Problems Later: What To Do When Due Diligence Wasn’t Enough


Buying a business can be a scary, scary thing. You’ve been over the numbers, you’ve sought expert advice and you’ve spent the entire due diligence period going over everything with a fine-toothed comb. Surely if there was some underlying issue or skeleton in the closet you’d have found it by now, right?


Well, maybe.


Businesses are complex, messy creatures. Taking the step into entrepreneurship by buying a business will require a bit of a leap of faith on your part.


Even if you go over everything line-by-line there’s a good chance there’s something you missed or something that couldn’t be foreseen.


Wait, what? I don’t want to buy a disaster!


If you’ve asked the right questions and spent your due diligence period actually doing your due diligence you probably won’t be walking into a mess. You will, however, be walking into a small business that will have it’s issues and ups and downs – it’s the nature of business ownership. There are going to be things that are completely out of your control, and you need to be mentally prepared for the things you will have to face.


Going into the process of buying a business already knowing that there will more than likely be problems somewhere down the line will better equip you when those issues come up. It’s far easier to deal with a problem you were expecting than to be blindsided.


This isn’t to say that you should be paralyzed by fear that the business you are buying has some hidden fatal flaw. You just need to remember that business ownership is inherently risky, so mentally prepare yourself for those risks and you will be ready to handle them when they happen.


Are you thinking about buying a business but are worried about hidden issues? Would you like to know more about the due diligence process? Please ask us! Leave any questions or comments and we would be happy to help.




Michael Monnot

12995 South Cleveland Avenue, Suite 249
Fort Myers, FL 33907

Neat Paperwork Is Vital – Prepping Your Business For Sale



With tax day recently come and gone, as a small business owner you might think your your bookkeeping responsibilities can take a back seat for a while. They shouldn’t, and if you’re considering selling your business anytime in the near future they definitely should be kept front and center.




Selling your business is a big responsibility that takes a great deal of time and energy. You don’t want to be in the midst of the selling process and realize that your books won’t hold up to careful scrutiny by a buyer. The value of the business and the validity of your listing price are dependent on withstanding that scrutiny. A jumbled stack of paperwork isn’t going to cut it.


Boxes of receipts need to be sorted, scanned and accounted for. Contracts should be kept in one place and kept sorted. Employee documentation should be organized in some fashion. Tax documentation should be legible and organized as well. Current P&L statements should be kept with frequently pulled P&L statements that show your business as it fluctuates month to month and year over year. You get the idea.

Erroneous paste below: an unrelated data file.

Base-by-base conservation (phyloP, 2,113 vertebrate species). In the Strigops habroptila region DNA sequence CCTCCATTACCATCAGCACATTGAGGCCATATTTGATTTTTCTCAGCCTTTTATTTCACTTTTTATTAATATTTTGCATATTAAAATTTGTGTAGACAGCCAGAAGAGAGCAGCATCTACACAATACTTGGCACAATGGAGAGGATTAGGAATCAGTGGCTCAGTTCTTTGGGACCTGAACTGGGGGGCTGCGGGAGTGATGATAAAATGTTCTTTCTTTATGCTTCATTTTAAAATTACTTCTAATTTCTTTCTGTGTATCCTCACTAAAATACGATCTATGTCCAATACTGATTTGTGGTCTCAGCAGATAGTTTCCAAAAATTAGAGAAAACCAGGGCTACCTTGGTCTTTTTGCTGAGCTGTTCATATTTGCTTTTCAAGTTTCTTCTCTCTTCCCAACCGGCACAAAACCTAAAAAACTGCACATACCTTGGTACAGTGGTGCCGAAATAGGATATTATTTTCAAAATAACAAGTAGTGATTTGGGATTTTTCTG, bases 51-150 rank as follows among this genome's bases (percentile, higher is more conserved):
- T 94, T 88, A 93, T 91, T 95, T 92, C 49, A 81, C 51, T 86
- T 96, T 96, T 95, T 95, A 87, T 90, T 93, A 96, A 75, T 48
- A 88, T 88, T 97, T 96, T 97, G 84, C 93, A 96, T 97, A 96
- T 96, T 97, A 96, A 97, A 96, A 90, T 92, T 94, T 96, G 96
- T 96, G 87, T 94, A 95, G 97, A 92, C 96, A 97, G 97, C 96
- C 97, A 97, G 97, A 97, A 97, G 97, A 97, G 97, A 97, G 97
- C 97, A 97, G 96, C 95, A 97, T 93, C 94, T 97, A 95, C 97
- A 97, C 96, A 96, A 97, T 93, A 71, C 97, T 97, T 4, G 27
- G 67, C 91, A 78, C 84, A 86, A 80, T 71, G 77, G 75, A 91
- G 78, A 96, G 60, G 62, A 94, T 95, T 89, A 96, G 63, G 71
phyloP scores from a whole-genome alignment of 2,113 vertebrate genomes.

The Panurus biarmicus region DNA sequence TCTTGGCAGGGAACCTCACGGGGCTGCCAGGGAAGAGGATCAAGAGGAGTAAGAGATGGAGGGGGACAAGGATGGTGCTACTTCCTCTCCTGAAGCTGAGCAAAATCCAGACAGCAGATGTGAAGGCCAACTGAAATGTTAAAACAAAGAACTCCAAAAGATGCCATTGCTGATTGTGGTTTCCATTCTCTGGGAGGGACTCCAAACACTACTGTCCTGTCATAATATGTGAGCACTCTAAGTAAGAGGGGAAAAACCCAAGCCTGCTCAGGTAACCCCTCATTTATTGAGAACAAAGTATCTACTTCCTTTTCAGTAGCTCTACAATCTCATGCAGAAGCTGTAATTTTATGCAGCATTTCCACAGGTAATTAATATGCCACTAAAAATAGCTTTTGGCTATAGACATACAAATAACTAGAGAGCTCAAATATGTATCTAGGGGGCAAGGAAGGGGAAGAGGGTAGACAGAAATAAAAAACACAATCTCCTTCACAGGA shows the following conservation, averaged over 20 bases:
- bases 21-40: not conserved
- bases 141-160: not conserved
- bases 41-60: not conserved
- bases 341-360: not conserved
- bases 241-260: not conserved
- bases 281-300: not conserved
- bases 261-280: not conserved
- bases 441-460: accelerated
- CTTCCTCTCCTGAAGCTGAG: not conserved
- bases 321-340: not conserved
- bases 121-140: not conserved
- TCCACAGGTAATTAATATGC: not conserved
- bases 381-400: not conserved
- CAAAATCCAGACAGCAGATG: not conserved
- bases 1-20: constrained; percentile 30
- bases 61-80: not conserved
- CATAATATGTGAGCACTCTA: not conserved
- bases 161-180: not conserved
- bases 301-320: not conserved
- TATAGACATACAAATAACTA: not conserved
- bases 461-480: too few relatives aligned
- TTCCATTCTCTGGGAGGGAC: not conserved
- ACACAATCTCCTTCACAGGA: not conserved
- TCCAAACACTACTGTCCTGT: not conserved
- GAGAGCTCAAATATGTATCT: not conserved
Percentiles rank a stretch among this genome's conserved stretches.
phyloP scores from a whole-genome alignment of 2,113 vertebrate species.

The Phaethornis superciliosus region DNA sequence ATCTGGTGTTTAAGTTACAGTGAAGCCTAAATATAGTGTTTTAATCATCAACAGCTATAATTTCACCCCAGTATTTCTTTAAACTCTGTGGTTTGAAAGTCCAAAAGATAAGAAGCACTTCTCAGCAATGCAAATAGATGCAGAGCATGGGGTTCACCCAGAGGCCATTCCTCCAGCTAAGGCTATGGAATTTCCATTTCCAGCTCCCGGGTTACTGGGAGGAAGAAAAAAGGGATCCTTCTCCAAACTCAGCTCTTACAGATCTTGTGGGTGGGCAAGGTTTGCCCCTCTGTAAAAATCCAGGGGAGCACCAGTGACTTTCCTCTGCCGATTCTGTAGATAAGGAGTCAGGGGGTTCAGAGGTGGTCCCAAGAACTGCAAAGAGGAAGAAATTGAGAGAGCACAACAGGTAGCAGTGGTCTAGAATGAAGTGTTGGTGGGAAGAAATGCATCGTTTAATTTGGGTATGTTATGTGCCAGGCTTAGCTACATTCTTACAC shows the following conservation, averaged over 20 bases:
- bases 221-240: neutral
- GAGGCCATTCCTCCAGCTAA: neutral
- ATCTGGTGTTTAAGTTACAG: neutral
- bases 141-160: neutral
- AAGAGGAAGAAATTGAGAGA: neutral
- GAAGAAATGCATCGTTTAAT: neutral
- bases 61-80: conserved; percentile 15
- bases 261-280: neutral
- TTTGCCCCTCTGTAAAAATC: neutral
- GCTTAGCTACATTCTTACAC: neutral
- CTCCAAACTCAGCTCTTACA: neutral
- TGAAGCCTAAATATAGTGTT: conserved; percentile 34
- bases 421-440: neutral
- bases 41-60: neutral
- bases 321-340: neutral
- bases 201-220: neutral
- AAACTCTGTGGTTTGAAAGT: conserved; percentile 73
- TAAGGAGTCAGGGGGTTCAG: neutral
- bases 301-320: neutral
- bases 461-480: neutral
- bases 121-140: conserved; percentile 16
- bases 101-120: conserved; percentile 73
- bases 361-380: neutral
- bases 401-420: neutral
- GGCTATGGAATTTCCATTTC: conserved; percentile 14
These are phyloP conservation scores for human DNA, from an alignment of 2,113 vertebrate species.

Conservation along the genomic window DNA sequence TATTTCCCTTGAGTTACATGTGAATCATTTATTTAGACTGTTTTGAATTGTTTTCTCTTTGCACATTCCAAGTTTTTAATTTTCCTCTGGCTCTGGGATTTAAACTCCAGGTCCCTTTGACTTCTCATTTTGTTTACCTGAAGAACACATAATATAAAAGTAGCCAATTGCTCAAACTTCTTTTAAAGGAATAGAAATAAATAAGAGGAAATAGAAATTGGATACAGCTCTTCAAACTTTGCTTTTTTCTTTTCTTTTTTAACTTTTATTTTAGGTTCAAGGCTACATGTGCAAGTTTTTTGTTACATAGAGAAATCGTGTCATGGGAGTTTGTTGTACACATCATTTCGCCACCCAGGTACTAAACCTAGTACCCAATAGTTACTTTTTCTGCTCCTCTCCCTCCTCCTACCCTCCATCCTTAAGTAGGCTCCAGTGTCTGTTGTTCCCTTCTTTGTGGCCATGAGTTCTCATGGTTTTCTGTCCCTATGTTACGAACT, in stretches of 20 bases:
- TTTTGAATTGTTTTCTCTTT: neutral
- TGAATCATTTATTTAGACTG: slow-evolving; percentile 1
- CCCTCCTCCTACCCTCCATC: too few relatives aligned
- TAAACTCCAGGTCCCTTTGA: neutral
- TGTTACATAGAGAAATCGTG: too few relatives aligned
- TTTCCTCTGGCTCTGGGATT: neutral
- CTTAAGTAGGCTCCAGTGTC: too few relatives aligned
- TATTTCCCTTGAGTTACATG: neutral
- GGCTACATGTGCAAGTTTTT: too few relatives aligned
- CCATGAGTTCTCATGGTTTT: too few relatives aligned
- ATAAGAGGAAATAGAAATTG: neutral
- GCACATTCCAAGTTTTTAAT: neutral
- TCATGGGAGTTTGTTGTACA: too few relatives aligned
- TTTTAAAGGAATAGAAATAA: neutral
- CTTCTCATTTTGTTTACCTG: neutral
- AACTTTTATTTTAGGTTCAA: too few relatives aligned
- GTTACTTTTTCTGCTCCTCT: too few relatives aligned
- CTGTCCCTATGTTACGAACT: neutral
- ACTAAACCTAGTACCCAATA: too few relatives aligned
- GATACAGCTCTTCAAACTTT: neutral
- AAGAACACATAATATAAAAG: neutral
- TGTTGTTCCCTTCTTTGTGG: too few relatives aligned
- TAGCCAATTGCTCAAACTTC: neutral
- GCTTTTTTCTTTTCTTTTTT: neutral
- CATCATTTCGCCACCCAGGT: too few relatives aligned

Imagine the stress of trying to compile and organize all of this documentation while in the midst of the sales process, particularity if some sort of personal crisis is forcing you to sell quickly. Losing the all-important first impression with a prospective buyer because your ducks weren’t in a row is 100% preventable. So is keeping your stress level to a minimum during the selling process.


You can avoid this particular pitfall if you get your books in order now and keep them that way. If you haven’t been keeping track of your business accounting, then buying accounting software or enlisting the help of a business account can be extremely important in helping your business put it’s best foot forward when you decide to (or need to) sell.  Showing up to the first meeting with buyers with neatly collated binders and files will show that not only do you care about your business, you’ve been keeping up with everything that’s important. Prioritizing your books will speak volumes about what kind of business owner you’ve been – and the health and potential longevity of the business overall. 


Another note: Use a business CPA or a business transaction accountant when you are going through your books. Someone who has never assembled the paperwork of a small business is not going to understand the nuances of getting your business books in order. If you need help finding someone, your business broker will be able to point you in the right direction. 


No one likes to do paperwork, but if you own a business and want to sell it someday – you’re going to need to get that paperwork in order. If you need help, talk to a business broker about what you would need to do to get your business paperwork ready for buyer’s eyes.  


Did this article resonate with you because you have a huge box of unorganized paperwork under your desk? Would you like to know more about what documentation buyers are going to want to see? Do you need help getting your business ready to sell? Please contact us today or leave any questions or comments here, we would be happy to help.




Michael Monnot

12995 South Cleveland Avenue, Suite 249
Fort Myers, FL 33907

Face-To-Face? Nope. Why Conference Calls Are Important.